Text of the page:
Does Metroid Dread live up to its predecessors’ high standards?

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Nintendo has one of the strongest brands in gaming. Mention the company’s name to any gamer and they will immediately picture bright colours, family-friendly adventures and perhaps a squat plumber eating magical mushrooms. It is these deep-rooted associations that make Metroid the company’s eternal outlier; a brooding sci-fi story with complex lore, inhospitable landscapes and dark themes. And while Nintendo lovingly gives fans of Mario and Link new games every year or so, Metroid fans are starved for long periods, given just 10 mainline titles to play over 35 years, excluding the odd remake or spin-off.

Yet Metroid devotees will tell you that a handful of these releases count among the greatest games of all time, or that the series has inspired an entire genre that is surging in popularity. They have been waiting a decade for Nintendo to return to this neglected franchise and are now finally rewarded with Metroid Dread, which has big space boots to fill.

The series follows the adventures of galactic bounty hunter Samus Aran as she battles space pirates and dangerous alien parasites (the titular “metroids”). The 1986 NES original intended to marry the platforming of Mario with the exploration of Zelda, all wrapped in a sci-fi setting inspired by the movie Alien (one of the series’ antagonists is named “Ridley” in reference to that film’s director). The game broke new ground by allowing players to explore a vast, continuously scrolling map rather than parcelling the narrative into discrete levels, which evoked an unprecedented sense of freedom.

‘Metroid Prime’ (2002) was the first 3D game in the series

The other vital ingredient of Metroid is its protagonist. Samus Aran was the first playable woman in a mainstream video game, a rare female role model marked out by icy professionalism. She is taciturn, capable and sensibly dressed, quite unlike the reductive stereotypes of damsels in distress and oversexualised sidekicks common in gaming’s early years (and even today). There were occasional missteps in characterisation along the way, but for the most part Samus is an icon for female gamers; always able to find her bearings on an unfamiliar alien planet, recover her strength and find her way home.

Super Metroid, released for the SNES in 1994, perfected the series formula, with an emphasis on environmental storytelling and non-linear exploration. Its alien landscapes harboured few friendly characters, conjuring a powerful atmosphere of foreboding and isolation. Samus returned with a bang in 2002’s Metroid Prime for GameCube, the first 3D title in the series and the second that is considered a classic — one critic called it the “Citizen Kane of video games”. Yet later the franchise faltered when 2010’s Metroid: Other M for the Wii was panned for abandoning the series’ trademark gameplay and atmosphere, leading fans to claim that it had killed off the franchise. It took 11 years (barring a 2017 remake) for Nintendo to try again.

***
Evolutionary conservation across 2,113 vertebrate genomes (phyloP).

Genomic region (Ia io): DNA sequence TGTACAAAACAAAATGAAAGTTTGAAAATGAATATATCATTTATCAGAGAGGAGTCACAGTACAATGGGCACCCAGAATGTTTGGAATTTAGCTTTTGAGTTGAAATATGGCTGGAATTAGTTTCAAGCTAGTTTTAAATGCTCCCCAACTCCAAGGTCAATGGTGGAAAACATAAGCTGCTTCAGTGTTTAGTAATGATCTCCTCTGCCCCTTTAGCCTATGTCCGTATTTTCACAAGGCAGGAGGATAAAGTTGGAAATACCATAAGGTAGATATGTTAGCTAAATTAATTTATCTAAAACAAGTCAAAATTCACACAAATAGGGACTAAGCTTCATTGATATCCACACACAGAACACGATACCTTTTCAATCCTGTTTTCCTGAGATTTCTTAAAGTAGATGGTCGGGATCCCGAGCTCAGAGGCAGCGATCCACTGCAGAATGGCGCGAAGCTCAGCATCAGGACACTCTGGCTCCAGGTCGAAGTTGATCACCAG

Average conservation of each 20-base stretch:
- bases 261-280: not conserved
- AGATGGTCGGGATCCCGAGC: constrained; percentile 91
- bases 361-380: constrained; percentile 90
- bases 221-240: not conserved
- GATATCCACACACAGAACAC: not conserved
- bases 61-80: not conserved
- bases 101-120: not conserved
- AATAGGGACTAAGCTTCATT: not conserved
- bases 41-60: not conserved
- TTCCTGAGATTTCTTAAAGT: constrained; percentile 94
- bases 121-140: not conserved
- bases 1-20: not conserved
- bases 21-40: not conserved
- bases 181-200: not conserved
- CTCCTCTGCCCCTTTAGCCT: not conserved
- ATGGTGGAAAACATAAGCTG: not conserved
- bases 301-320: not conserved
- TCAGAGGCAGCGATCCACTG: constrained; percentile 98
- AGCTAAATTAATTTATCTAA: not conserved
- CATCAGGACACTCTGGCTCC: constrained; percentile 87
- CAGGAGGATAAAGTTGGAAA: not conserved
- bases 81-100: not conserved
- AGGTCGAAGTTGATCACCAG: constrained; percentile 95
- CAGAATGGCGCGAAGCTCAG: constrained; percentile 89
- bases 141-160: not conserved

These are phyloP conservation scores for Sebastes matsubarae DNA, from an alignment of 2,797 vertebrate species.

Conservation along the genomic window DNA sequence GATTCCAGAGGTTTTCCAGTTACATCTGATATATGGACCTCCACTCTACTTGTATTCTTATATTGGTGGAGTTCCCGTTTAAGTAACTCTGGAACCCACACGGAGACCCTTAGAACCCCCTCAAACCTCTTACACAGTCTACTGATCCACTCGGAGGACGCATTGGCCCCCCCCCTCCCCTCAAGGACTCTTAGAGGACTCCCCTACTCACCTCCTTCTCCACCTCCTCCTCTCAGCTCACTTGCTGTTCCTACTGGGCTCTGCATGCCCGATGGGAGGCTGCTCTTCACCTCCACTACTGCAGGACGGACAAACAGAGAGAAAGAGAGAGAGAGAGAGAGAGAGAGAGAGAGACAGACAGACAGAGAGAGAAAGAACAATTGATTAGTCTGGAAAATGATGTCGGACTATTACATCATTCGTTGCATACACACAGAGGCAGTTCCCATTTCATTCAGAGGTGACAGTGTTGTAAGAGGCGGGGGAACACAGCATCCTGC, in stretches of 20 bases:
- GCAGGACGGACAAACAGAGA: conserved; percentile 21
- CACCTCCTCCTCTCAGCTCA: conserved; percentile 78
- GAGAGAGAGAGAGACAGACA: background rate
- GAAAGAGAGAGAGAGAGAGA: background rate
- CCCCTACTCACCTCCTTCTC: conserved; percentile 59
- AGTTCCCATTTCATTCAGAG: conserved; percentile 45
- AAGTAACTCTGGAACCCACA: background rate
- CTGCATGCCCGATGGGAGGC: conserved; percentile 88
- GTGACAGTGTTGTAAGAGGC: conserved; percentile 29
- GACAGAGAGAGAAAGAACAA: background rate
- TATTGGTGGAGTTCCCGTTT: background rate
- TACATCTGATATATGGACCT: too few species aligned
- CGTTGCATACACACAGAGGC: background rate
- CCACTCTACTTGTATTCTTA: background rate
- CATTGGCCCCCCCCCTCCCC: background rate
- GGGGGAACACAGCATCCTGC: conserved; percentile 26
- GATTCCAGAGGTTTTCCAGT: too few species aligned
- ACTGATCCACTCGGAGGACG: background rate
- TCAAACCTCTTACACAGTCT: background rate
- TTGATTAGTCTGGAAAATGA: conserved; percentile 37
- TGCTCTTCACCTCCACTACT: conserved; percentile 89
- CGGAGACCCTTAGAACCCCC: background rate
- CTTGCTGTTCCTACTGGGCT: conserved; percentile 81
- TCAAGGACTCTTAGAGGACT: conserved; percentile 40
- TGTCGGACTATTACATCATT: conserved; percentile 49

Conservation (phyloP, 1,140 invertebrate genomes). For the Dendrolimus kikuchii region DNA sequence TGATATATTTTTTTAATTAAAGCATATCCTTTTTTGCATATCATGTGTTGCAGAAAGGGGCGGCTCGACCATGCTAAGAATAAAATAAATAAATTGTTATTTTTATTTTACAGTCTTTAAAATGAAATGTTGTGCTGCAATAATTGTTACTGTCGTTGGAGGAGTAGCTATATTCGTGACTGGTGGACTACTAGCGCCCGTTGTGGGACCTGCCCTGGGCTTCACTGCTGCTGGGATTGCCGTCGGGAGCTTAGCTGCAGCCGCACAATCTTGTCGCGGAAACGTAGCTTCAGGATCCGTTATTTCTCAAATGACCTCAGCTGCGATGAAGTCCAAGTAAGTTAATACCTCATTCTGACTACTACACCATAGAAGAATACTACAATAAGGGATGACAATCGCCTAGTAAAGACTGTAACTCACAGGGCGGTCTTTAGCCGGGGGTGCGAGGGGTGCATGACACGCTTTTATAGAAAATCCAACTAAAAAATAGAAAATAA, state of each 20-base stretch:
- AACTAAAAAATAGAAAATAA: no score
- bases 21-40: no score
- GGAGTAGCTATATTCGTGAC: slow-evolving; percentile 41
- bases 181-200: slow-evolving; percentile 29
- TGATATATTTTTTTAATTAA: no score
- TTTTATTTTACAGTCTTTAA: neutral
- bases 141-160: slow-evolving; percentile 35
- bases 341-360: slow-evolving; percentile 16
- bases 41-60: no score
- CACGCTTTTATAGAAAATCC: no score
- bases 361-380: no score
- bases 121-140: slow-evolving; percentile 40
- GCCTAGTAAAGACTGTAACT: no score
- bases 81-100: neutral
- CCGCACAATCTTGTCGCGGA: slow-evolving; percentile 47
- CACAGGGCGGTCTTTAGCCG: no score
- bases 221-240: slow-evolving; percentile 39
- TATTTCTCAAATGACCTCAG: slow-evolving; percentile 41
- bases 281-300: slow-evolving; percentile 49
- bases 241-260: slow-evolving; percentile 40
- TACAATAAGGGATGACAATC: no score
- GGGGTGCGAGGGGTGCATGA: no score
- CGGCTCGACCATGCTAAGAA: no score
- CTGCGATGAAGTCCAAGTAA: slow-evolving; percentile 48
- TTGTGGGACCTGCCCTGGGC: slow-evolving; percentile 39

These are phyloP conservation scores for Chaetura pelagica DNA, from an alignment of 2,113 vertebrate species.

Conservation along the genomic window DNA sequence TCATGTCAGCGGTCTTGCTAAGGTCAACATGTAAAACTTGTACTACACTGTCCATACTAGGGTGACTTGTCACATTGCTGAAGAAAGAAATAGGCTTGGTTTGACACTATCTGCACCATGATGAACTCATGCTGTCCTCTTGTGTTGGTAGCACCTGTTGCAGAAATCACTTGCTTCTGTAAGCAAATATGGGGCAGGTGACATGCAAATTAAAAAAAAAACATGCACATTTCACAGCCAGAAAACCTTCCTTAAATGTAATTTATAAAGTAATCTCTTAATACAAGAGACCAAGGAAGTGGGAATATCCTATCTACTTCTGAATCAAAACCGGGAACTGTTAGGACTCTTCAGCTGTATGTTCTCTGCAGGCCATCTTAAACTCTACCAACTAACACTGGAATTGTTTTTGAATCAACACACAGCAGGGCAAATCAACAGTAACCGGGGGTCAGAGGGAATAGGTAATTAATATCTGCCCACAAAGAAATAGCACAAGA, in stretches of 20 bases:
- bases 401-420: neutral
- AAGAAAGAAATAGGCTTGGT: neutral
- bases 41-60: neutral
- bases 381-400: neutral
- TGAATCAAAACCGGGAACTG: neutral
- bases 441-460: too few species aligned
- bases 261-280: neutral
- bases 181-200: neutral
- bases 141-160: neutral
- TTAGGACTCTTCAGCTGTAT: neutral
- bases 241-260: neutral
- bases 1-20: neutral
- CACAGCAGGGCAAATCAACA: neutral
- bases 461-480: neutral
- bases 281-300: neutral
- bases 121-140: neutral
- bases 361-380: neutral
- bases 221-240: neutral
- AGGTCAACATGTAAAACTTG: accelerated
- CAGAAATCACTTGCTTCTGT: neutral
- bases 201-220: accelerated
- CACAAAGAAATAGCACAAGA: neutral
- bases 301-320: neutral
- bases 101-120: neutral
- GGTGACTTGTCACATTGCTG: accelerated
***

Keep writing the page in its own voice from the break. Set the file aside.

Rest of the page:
In Dread, Samus is sent to explore the uncharted planet ZDR, where androids sent by the Galactic Federation have gone missing. On arrival she finds the robots have become corrupted, causing them to hunt her over a series of tense set pieces. Samus’s movement has never felt so supple and the game looks stunning, a perfect showcase for the Nintendo Switch’s new OLED model, with an improved screen that highlights the detailed environments and atmospheric lighting beautifully.

Yet I can’t help feeling that perhaps in 2021, Metroid has become a victim of its own success. Back in 1997, a game called Castlevania: Symphony of the Night borrowed elements from Super Metroid and set the mould for a genre unimaginatively dubbed the “metroidvania”. These are titles that are united by their contiguous 2D maps and gameplay that juggles tense combat with exploration. In recent years indie developers have followed in Metroid’s footsteps to create modern classics such as the graceful Ori series, the haunting Hollow Knight, or the pixel art gauntlets of Dead Cells and Axiom Verge.

Samus is sent to an uncharted planet in ‘Metroid Dread’

The genre’s combination of a platformer’s accessibility and the continuous character development of a role-playing game makes for a potent brew, but these games ultimately live and die by the ingenuity of their environments.

They beckon you into vast, interconnected worlds that players learn to navigate like their local streets, with ambient storytelling that asks players to pay attention to the landscape and hidden secrets that keep fan communities busy online for years. Players slowly acquire new abilities, which allow them to overcome obstacles they have passed by many times, prompting satisfying moments of epiphany.

These games have innovated to thoughtfully elevate Metroid’s blueprint. Hollow Knight and Ori and the Will of the Wisps are among the most beautiful games I’ve played in years; Metroid Dread doesn’t quite deliver the same charm. It’s certainly taut, engrossing and slick, but I can’t help wondering if it might feel more revelatory had the original Metroid not been quite so influential in the first place.

‘Metroid Dread’ is out now worldwide on Nintendo Switch, priced $60/£40

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